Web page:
People and their Past

Alan Machin
1979, Vol. 12, No. 1,


This view of museums and educational work on the development of technology sees the various elements in a broad context. The writer is now responsible to the Metropolitan Borough of Calderdale for developing a specialised tourist industry in a traditionally textile manufacturing part of Yorkshire. Visitor centres, trails, interpretative panels are there being considered in order to communicate something of the area's pride in its own past to the general visitor. A conclusion is drawn in the case of museums that they share some of the characteristics of the mass-media, and it should be recognised that museums interpret history from a particular viewpoint in the same way that a newspaper or television commentator does. The author was previously on the staff of the Ironbridge Gorge Museum Trust with responsibility' for some of the interpretation.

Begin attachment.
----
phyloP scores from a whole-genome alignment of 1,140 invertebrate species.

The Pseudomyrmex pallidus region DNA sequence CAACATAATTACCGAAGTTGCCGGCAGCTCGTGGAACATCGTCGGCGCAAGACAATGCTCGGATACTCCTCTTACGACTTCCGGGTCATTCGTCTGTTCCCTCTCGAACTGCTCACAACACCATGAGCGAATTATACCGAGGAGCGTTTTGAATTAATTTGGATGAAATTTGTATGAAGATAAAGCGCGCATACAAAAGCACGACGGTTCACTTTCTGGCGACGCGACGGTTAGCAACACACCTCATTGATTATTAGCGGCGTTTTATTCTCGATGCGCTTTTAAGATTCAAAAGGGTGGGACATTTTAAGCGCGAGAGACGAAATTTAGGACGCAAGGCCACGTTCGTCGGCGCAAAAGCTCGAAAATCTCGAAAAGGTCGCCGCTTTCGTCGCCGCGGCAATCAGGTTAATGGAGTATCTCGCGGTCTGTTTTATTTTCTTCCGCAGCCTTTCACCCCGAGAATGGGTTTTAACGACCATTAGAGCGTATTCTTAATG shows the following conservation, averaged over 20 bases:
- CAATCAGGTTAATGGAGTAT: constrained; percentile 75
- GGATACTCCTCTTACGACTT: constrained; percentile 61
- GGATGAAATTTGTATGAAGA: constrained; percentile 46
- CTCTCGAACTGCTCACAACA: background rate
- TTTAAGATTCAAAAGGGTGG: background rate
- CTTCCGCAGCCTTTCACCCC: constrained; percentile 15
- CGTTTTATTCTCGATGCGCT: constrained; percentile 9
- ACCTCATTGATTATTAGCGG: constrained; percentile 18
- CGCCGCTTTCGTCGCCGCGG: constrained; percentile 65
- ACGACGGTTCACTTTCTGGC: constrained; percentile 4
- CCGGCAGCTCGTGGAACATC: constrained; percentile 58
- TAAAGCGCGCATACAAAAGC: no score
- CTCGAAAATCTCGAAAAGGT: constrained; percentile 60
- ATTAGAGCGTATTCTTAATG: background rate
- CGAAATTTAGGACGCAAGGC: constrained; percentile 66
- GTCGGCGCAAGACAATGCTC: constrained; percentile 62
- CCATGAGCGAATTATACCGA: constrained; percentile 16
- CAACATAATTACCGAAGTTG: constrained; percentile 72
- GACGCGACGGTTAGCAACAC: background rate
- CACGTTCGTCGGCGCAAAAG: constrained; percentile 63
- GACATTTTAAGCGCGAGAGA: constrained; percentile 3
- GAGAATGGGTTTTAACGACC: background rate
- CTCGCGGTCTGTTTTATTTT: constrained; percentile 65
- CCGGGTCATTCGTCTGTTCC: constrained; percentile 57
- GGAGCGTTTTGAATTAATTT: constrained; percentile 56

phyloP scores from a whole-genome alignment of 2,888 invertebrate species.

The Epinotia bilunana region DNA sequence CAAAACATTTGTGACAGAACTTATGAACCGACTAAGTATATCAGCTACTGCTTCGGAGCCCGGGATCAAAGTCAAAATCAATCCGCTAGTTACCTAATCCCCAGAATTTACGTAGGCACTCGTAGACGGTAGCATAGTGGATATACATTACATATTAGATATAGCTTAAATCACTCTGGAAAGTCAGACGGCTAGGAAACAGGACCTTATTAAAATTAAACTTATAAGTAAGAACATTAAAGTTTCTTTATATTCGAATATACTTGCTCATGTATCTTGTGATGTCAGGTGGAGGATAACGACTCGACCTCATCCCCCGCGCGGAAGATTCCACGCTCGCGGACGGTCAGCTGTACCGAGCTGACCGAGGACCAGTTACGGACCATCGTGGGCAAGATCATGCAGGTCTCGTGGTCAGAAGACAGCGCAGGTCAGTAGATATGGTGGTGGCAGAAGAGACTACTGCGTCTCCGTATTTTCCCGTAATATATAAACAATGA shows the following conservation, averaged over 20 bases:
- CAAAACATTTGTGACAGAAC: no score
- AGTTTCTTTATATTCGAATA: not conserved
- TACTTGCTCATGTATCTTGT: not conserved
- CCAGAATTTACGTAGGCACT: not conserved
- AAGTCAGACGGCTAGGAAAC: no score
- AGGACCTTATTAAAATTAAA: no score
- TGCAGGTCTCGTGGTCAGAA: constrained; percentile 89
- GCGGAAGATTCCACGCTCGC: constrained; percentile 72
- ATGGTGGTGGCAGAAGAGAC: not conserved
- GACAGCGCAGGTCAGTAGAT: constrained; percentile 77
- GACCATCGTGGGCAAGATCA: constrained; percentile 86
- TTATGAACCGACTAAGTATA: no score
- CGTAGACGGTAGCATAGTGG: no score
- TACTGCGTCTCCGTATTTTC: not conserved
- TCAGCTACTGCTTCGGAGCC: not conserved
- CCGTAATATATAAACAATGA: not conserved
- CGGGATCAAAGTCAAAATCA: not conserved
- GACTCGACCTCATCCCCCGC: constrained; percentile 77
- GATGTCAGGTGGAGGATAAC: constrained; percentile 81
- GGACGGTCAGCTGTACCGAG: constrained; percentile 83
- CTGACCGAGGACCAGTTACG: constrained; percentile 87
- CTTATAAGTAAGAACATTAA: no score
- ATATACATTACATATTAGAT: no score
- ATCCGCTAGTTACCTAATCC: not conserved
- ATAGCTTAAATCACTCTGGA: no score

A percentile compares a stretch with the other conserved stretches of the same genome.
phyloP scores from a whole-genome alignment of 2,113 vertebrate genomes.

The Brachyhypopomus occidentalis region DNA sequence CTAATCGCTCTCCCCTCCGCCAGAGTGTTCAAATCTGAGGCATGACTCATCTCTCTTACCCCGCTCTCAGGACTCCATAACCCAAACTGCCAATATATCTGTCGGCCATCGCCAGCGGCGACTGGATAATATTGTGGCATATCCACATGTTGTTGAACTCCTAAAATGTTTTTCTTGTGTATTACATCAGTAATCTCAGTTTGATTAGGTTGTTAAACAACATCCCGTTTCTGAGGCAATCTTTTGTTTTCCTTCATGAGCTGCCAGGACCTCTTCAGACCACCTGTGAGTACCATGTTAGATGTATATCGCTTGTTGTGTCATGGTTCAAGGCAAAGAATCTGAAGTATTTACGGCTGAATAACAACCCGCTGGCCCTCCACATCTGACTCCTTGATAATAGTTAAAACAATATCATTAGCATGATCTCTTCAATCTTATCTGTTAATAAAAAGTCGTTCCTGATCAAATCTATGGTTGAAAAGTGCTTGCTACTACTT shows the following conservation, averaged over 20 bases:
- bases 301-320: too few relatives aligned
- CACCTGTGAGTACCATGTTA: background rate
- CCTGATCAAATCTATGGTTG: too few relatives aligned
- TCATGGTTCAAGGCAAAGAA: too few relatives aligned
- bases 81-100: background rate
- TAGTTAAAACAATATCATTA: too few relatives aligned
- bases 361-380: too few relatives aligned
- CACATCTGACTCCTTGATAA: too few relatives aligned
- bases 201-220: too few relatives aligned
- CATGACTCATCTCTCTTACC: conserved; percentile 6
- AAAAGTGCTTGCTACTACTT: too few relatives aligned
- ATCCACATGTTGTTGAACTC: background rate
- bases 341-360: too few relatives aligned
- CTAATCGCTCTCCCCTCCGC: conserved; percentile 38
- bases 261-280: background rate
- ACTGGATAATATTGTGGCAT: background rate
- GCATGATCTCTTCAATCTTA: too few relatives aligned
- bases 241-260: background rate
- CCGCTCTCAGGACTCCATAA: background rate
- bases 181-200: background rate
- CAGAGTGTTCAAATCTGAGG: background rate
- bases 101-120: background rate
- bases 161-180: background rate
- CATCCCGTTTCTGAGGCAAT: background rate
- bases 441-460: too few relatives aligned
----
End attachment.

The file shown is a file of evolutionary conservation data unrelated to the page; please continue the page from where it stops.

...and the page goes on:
Power, moving through well-oiled machinery, is symbolic of technology. The development of industry has usually been seen to follow technical lines, and to quote one example, the achievement of railway locomotive design between the wars has been viewed as the outcome of improvements. This must be too limited a view - yet one which is still held. A strong case can be made out for seeing 'Silver Link' and 'Mallard' in the light of rival groups of railway shareholders: or the competition between the new airlines and railways; or the influence of streamlined forms on the design of objects moving at high speed.

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